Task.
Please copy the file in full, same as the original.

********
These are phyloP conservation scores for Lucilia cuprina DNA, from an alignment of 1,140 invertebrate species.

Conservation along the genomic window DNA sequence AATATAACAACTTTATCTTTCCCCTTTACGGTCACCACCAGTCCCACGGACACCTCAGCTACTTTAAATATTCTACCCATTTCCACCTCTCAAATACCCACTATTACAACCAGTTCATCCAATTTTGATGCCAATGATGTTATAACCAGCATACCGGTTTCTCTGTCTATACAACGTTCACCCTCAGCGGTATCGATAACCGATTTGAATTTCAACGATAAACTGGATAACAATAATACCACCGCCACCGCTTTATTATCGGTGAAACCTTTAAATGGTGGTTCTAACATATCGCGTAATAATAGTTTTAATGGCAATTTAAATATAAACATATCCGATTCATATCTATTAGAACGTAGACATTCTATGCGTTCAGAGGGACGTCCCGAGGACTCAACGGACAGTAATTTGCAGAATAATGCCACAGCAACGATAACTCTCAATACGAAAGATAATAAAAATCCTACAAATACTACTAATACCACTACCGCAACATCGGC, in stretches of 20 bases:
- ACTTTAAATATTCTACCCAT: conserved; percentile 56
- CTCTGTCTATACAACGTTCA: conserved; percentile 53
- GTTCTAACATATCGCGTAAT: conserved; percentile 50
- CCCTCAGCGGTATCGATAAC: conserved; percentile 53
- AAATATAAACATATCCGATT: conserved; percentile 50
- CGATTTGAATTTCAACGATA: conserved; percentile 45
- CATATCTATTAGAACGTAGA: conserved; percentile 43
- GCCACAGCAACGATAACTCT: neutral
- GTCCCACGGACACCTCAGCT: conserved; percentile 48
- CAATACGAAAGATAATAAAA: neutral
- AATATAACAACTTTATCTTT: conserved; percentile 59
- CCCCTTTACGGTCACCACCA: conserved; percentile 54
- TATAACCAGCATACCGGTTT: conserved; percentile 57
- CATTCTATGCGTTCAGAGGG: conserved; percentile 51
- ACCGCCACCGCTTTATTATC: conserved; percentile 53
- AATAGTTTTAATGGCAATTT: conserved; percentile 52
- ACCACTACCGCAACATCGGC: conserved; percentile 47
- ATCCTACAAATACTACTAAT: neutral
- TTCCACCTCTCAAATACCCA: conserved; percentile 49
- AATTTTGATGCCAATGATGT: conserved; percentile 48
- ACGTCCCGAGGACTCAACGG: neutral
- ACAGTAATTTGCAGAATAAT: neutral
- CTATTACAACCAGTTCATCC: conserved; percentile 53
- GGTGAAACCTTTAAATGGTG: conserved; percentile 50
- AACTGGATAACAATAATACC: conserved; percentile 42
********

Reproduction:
These are phyloP conservation scores for Lucilia cuprina DNA, from an alignment of 1,140 invertebrate species.

Conservation along the genomic window DNA sequence AATATAACAACTTTATCTTTCCCCTTTACGGTCACCACCAGTCCCACGGACACCTCAGCTACTTTAAATATTCTACCCATTTCCACCTCTCAAATACCCACTATTACAACCAGTTCATCCAATTTTGATGCCAATGATGTTATAACCAGCATACCGGTTTCTCTGTCTATACAACGTTCACCCTCAGCGGTATCGATAACCGATTTGAATTTCAACGATAAACTGGATAACAATAATACCACCGCCACCGCTTTATTATCGGTGAAACCTTTAAATGGTGGTTCTAACATATCGCGTAATAATAGTTTTAATGGCAATTTAAATATAAACATATCCGATTCATATCTATTAGAACGTAGACATTCTATGCGTTCAGAGGGACGTCCCGAGGACTCAACGGACAGTAATTTGCAGAATAATGCCACAGCAACGATAACTCTCAATACGAAAGATAATAAAAATCCTACAAATACTACTAATACCACTACCGCAACATCGGC, in stretches of 20 bases:
- ACTTTAAATATTCTACCCAT: conserved; percentile 56
- CTCTGTCTATACAACGTTCA: conserved; percentile 53
- GTTCTAACATATCGCGTAAT: conserved; percentile 50
- CCCTCAGCGGTATCGATAAC: conserved; percentile 53
- AAATATAAACATATCCGATT: conserved; percentile 50
- CGATTTGAATTTCAACGATA: conserved; percentile 45
- CATATCTATTAGAACGTAGA: conserved; percentile 43
- GCCACAGCAACGATAACTCT: neutral
- GTCCCACGGACACCTCAGCT: conserved; percentile 48
- CAATACGAAAGATAATAAAA: neutral
- AATATAACAACTTTATCTTT: conserved; percentile 59
- CCCCTTTACGGTCACCACCA: conserved; percentile 54
- TATAACCAGCATACCGGTTT: conserved; percentile 57
- CATTCTATGCGTTCAGAGGG: conserved; percentile 51
- ACCGCCACCGCTTTATTATC: conserved; percentile 53
- AATAGTTTTAATGGCAATTT: conserved; percentile 52
- ACCACTACCGCAACATCGGC: conserved; percentile 47
- ATCCTACAAATACTACTAAT: neutral
- TTCCACCTCTCAAATACCCA: conserved; percentile 49
- AATTTTGATGCCAATGATGT: conserved; percentile 48
- ACGTCCCGAGGACTCAACGG: neutral
- ACAGTAATTTGCAGAATAAT: neutral
- CTATTACAACCAGTTCATCC: conserved; percentile 53
- GGTGAAACCTTTAAATGGTG: conserved; percentile 50
- AACTGGATAACAATAATACC: conserved; percentile 42